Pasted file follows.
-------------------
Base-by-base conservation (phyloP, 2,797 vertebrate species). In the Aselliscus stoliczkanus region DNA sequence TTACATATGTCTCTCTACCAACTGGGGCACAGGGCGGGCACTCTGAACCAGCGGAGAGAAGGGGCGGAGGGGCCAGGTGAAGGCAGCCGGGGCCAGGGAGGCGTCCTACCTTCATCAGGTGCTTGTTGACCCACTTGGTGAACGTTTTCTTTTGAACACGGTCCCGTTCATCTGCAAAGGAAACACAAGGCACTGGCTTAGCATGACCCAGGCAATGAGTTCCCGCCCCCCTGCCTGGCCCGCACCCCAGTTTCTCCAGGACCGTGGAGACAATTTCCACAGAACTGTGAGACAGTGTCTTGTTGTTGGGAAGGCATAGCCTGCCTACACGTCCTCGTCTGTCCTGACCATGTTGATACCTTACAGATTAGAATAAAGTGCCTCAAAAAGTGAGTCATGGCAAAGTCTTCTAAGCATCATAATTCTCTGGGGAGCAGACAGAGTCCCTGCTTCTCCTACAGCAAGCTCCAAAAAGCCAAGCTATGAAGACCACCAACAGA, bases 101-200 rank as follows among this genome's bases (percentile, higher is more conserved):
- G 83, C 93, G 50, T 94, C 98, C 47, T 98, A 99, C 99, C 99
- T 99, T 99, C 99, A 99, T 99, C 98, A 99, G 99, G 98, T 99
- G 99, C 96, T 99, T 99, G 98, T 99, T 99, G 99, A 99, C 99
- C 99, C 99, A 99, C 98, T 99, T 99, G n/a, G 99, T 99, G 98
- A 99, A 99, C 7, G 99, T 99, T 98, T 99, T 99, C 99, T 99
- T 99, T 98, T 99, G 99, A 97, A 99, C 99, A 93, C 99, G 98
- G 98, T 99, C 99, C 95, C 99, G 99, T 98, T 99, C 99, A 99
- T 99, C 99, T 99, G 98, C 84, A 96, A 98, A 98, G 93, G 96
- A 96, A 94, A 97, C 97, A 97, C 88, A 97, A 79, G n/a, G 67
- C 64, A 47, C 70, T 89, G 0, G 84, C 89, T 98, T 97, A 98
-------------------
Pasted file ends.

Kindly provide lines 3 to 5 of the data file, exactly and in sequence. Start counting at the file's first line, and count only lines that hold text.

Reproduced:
- T 99, T 99, C 99, A 99, T 99, C 98, A 99, G 99, G 98, T 99
- G 99, C 96, T 99, T 99, G 98, T 99, T 99, G 99, A 99, C 99
- C 99, C 99, A 99, C 98, T 99, T 99, G n/a, G 99, T 99, G 98